|Publication number||US7919658 B2|
|Application number||US 10/839,188|
|Publication date||Apr 5, 2011|
|Filing date||May 5, 2004|
|Priority date||May 6, 2003|
|Also published as||CA2522928A1, CA2522928C, CN1816629A, CN100478446C, DE602004028359D1, EP1625224A2, EP1625224B1, EP2239334A1, US8183417, US20050069997, US20110152581, US20110152583, WO2004101479A2, WO2004101479A3|
|Publication number||10839188, 839188, US 7919658 B2, US 7919658B2, US-B2-7919658, US7919658 B2, US7919658B2|
|Inventors||Dennis M. Adkesson, James S. Disney, Bryan C. Dravis, James M. Gaddy, William F. Lehnhardt, Jefferson C. Lievense, Gregory M. Wenndt, Tyler T. Ames, Patrick Fitzgibbon, F. Glenn Gallagher, Michael L. Luyben, Mayis Seapan, Robert E. Trotter, Albert W. Alsop, Eugene K. Yu, Luis Alberto Chu|
|Original Assignee||E. I. Du Pont De Nemours And Company|
|Export Citation||BiBTeX, EndNote, RefMan|
|Patent Citations (16), Non-Patent Citations (3), Referenced by (8), Classifications (28), Legal Events (3)|
|External Links: USPTO, USPTO Assignment, Espacenet|
This application claims the benefit of U.S. Provisional Application No. 60/468,231, filed May 6, 2003.
This invention relates to a process for the purification of biologically-produced 1,3-propanediol from the fermentation broth of an organism which is able to synthesize 1,3-propanediol. Further, this invention relates to a composition comprising substantially purified 1,3-propanediol.
The polyol 1,3-propanediol (PDO) is a monomer useful in the production of a variety of polymers including polyesters, polyurethanes, polyethers and cyclic compounds. The polymers are ultimately used in fibers, films, coatings, composite materials, solvents, anti-freeze, copolyesters and other value-added applications.
1,3-propanediol may be produced synthetically or by fermentation. A variety of chemical routes to generate 1,3-propanediol are known. For example, 1,3-propanediol may be generated from 1) ethylene oxide over a catalyst in the presence of phosphine, water, carbon monoxide, hydrogen, and an acid; 2) by the catalytic solution phase hydration of acrolein followed by reduction; or 3) from hydrocarbons (such as glycerol) reacted in the presence of carbon monoxide and hydrogen over catalysts having atoms from Group VIII of the Periodic Table.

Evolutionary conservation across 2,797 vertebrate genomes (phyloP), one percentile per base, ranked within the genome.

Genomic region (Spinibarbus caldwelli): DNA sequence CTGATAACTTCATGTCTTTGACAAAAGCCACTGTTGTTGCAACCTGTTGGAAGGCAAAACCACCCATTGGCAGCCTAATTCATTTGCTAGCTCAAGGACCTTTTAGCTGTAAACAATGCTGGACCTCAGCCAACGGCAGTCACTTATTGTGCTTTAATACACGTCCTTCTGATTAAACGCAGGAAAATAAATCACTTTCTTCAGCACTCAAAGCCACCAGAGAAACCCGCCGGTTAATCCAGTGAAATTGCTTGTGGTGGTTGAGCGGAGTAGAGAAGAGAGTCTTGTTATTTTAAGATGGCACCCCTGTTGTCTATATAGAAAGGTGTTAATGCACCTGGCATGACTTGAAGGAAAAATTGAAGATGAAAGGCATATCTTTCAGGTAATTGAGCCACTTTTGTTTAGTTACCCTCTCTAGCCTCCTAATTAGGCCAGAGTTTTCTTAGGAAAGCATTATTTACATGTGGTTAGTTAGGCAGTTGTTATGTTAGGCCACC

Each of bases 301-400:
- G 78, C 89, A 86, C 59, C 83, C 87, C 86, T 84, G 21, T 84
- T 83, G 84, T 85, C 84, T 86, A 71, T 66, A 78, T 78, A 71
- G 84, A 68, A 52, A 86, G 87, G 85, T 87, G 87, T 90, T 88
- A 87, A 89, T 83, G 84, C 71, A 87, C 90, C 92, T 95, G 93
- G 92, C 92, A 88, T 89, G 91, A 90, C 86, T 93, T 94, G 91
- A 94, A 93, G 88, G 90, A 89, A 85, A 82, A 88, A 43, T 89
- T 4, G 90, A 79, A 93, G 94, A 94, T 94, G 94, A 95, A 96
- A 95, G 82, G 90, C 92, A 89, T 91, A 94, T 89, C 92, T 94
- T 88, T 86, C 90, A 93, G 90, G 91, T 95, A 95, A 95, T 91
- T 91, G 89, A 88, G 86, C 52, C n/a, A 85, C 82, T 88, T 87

1,3-propanediol produced biologically via fermentation is known, including in U.S. Pat. No. 5,686,276, U.S. Pat. No. 6,358,716, and U.S. Pat. No. 6,136,576, which disclose a process using a recombinantly-engineered bacteria that is able to synthesize 1,3-propanediol during fermentation using inexpensive carbon sources such as glucose or other sugars.
Both the synthetic and fermentative routes to producing 1,3-propanediol generate residual materials that can compromise the quality of the polymers produced from this monomer. Particularly, 1,3-propanediol produced via fermentation contains residual organic impurities that contribute to color and odor aspects in the polyol, and ultimately in the polymers made therefrom.
Fisher et al. disclose in WO 00/24918 a method for purifying a polyol product from a culture generated by a polyol-producing microorganism. The method employs a pretreatment operation that includes microbial cell separation without killing or disrupting the microbes, in combination with removal or deactivation of proteinaceous material. Subsequent purification steps include further removal or deactivation of proteinaceous materials using methods such as froth flotation or flocculation, followed by absorption/adsorption, with further treatments including ion exchange chromatography, activated carbon treatment, evaporative concentration, precipitation and crystallization. The primary goal of the Fisher methodology is to remove proteinaceous contaminants to below a negligible level so that the purified polyol will be suitable for use in food grade products.
George et al. disclose in U.S. Pat. No. 5,034,134 a method for separating impurities from ethylene glycol product streams, particularly aliphatic organic acids, by contacting the ethylene glycol product stream with suitable semi-permeable membranes. A primary goal of the method is to remove UV absorbing molecules and UV absorbing precursors so as to make the purified ethyl glycol monomers suitable for the manufacture of polyesters.
A process for reclaiming lower glycols such as monoethylene glycol, 1,2-propylene glycol and 1,3-propanediol from operative fluids such as antifreeze solutions, heat transfer fluids, deicers, lubricants, hydraulic fluids, quenchants, solvents and absorbents, by contacting the fluid with semi-permeable membranes under reverse osmosis is disclosed in George et al., U.S. Pat. No. 5,194,159.